Process Mining analysis for manufacturing operations

Today’s society continues to change at a dizzying pace, and it is called the VUCA era, where it is difficult to predict the future. VUCA is an acronym for Volatility, Uncertainty, Complexity and Ambiguity, making it difficult for society and business to predict the future. It means situation. To cope with this VUCA era, it is effective to increase *agility. By conducting analysis using process mining, you can eliminate the *3Ms (MURI, MUDA, MURA) and find clues to increase agility. Here we present an analysis that uses process mining to discover all 3Ms.

*agility: As a business term, it stands for the management and organisational agility that is essential to respond quickly to dizzying environmental changes. It is a concept that encompasses the speed and efficiency of decision making, the flexibility of team formation and the division of roles, and is attracting attention as a keyword for organisations and individuals to survive in an era of high uncertainty and disruption.

*3M (Muri, Muda, Mura): a concept originating in Japan that is cited as an element to be eliminated when promoting rationalisation and efficiency in production management and business operations. Further details are given below.

What is Business Agility? Discover the Framework for Business Agility


Typical 3Ms (Muri, Muda, Mura) in the manufacturing industry

The basis of operational improvement in the manufacturing industry is the elimination of the following 3Ms (Muri, Muda and Mura).

  • Muri (overburden): a situation where workload exceeds capacity.
  • Muda (waste): refers to a situation where the workload is less than the capacity. Surplus to be removed, e.g. extra production, extra operations included, etc.
  • Mura (fluctuation): refers to a situation where a mixture of both Muri and Muda occurs over time.

Process Mining is good at analyses that focus on business patterns and process elapsed time. By allowing analysis to focus on time, it is possible to first identify irregularities. Next, by looking at the actual process patterns drawn and the time taken for each process, it is possible to identify Muri (repetitive tasks and backlogged work) and Muda (excessive personnel and duplicated work). From this point, we will introduce specific use cases to ensure transparency of work patterns and analyse the causes of longer times for all processes.

ムリ・ムダ・ムラ|創造と変革のMBA グロービス経営大学院

Use case

Making business processes transparent

Business processes, including modern manufacturing operations, are very complex and pass through various sensors, IT systems and departments; the area in which an employee is involved is part of the business process and not all of it is known. This situation can lead to mistrust, lack of flexibility and inequality between those involved in the operation. Only those who know the actual processes completely and in detail can contribute to increased agility.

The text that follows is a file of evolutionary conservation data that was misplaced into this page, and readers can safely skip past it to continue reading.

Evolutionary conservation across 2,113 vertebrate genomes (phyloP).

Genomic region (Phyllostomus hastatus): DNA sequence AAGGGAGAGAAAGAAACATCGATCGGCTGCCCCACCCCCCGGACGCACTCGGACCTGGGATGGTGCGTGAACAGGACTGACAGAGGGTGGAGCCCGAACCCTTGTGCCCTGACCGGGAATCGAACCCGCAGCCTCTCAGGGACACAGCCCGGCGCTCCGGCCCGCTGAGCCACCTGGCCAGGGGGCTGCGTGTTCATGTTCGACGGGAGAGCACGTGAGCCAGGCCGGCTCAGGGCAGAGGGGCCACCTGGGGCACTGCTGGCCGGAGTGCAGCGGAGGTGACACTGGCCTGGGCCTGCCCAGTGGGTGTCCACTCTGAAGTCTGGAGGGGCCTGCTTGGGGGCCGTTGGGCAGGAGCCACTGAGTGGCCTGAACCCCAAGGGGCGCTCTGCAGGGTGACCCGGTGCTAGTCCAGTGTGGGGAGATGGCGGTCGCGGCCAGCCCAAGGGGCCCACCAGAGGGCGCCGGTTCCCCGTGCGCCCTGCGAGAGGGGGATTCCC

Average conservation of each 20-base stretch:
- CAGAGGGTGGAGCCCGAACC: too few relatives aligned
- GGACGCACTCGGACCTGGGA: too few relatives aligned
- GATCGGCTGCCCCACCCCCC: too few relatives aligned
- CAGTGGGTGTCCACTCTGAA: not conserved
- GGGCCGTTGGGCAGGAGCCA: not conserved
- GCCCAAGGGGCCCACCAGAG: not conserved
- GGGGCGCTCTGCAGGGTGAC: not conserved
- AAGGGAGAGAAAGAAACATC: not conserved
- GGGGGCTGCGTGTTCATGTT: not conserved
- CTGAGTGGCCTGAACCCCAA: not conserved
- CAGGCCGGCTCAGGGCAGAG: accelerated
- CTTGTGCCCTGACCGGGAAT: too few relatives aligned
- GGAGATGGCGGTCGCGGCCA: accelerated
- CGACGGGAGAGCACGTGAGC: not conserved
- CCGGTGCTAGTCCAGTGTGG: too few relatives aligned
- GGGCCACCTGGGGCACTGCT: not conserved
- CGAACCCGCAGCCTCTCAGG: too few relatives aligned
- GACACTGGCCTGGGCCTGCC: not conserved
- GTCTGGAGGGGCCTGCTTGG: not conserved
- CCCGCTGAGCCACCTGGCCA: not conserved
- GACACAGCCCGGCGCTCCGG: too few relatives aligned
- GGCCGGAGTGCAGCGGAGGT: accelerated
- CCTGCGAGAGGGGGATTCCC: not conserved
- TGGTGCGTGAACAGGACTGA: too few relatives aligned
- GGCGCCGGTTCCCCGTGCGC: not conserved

As an example, let us analyse the assembly process of an automotive component. The first step is to collect, draw and observe the data related to the manufacturing patterns, as shown in the process diagram below. In this way, the entire operation can be reliably captured as facts in the form of data, or analysed in an exploratory manner to discover irregularities.

Extending a series of operations

Previously, transparency was achieved by collecting data and drawing process diagrams. The exploratory analysis shows that when comparing Variant 1 and Variant 2, the lead time of Variant 2 is 16 hours longer than Variant 1. As Variant 1 is a standardised business process, we can expect problems to be hidden in Variant 2, so let’s compare the processes in Variant 2.

Variant 1 is shown on the left and Variant 2 on the right. The difference between the two variants is whether or not the process is repeated. The Variant Explorer shows that the process in the repetitive part takes an extra 16 hours of lead time.

In this analysis of the long time taken for a series of operations, we found that one of the causes of Muri was the occurrence of repetitive operations. In addition to detecting Muri, process mining can also be used to detect other types of waste, such as the possibility of waste due to overstaffing when process times are abnormally short despite the same work pattern.

Process mining analysis for manufacturing is useful for discovering Muri and Muda.

In this article, we introduced process mining analysis to discover the 3Ms (Muri, Muda and Mura) as a way to improve agility to cope with the VUCA era. Process mining analysis can be performed by starting the analysis with transparency and exploratory analysis to discover Mura, and then finding the causes of Muri and Muda from the discovered Mura.

Let's share this post !

Author of this article

Himari is the COO of JPMT, specializing in process mining. She brings to JPMT her experience in business improvement projects using process mining at a telecommunications company.